Most of the junk emails in my inbox don’t get more than a glancing look before deletion, but one about a Denver company giving people $7,500 to take the paid vacation to which they’re entitled caught my eye.
Of course, there’s a caveat, but isn’t there always?
To qualify for the bonus from FullContact—an “identity resolution” company, whatever that is—employees have to agree to silence their work email and put down their phones, tablets and computers while on vacation.
“The concept, which FullContact calls ‘paid paid vacation’ might sound crazy, but it results in re-energized workers who are able to plug back in way more focused than they would be able to if they spent all their time off worrying about who was emailing, calling and texting,” according to a press release.
Sign me up.
I’d be glad to visit the Outer Banks of North Carolina for a couple of weeks—because that kind of money certainly would go far this time of year. And sure, I’ll turn off my cellphone and walk along the isolated beaches or enjoy the warmth of a hot tub without giving a thought to my work email.
It’s hard to tell how many businesses will embrace what the press release calls “an innovative approach to workplace wellness.” The rest of the world might just joke about what they’re smoking in Colorado.
I think it would be great if companies gave employees a little spending money for vacation, but that’s about as likely as me planning a tour of Tehran. I am not the slightest bit interested in visiting any place where Americans are despised or where kidnapping them for ransom is the national sport.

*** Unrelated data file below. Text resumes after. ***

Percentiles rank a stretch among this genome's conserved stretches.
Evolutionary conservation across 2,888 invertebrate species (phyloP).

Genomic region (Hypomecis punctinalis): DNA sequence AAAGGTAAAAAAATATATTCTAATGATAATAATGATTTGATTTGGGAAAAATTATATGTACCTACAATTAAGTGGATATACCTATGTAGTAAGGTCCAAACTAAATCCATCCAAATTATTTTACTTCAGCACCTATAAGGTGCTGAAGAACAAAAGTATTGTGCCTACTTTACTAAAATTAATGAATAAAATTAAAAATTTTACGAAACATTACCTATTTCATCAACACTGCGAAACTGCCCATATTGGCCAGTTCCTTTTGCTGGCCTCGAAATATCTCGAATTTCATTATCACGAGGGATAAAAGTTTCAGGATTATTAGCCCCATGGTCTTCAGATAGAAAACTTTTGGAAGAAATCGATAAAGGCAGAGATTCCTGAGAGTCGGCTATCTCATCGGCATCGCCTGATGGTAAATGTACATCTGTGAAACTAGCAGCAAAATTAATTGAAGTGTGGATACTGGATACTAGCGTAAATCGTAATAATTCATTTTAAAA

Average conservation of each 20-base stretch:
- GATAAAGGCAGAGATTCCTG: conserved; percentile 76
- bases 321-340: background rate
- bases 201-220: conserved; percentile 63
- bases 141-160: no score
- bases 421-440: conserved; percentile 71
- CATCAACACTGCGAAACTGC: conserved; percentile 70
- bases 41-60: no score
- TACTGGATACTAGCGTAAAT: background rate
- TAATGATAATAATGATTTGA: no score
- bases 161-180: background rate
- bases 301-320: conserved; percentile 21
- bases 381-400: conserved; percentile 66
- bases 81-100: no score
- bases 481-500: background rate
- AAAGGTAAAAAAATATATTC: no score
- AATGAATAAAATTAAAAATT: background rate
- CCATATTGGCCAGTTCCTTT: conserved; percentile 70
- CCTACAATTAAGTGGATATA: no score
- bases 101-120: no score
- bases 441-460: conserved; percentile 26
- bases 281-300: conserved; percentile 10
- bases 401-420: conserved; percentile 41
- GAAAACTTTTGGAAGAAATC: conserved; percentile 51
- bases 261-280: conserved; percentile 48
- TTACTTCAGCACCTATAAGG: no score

I scratch my head and wonder, “What are they thinking?” when I hear about people vacationing in dangerous places the same way I’m confused about why people have to be reminded to leave work behind when they take time off.
Apparently, it’s crucial to unplug from phones and tablets, iPads and other electronic devices in order to combat “connection fatigue.” I guess that’s the latest syndrome on what seems like an ever-growing list, but I feel like it’s aimed more toward millennials than baby boomers.
I like my smartphone as much as the next person, and I’ll admit, I feel absolutely naked when I realize I’ve walked out of the office, or the house, and left it on the desk or kitchen table. The last thing I do before going anywhere is check my purse to make sure it contains my car keys and my phone.
And while the phone does keep me connected—and yes, I do take it on vacation—I don’t feel like the world would stop turning if I didn’t read my work emails for a day or two.
I confess that I check them on weekends and, yes, on vacation, but it’s not because I’m afraid I’m going to miss some vital piece of information.
It’s more like I know they multiply like rabbits and it’s easier to delete a few at a time than face the masses.
Still, I’m not going to let my connection to the phone—and work—ruin a winter weekend of watching NFL playoff games or a summer visit to the beach. I’ll leave that to younger generations.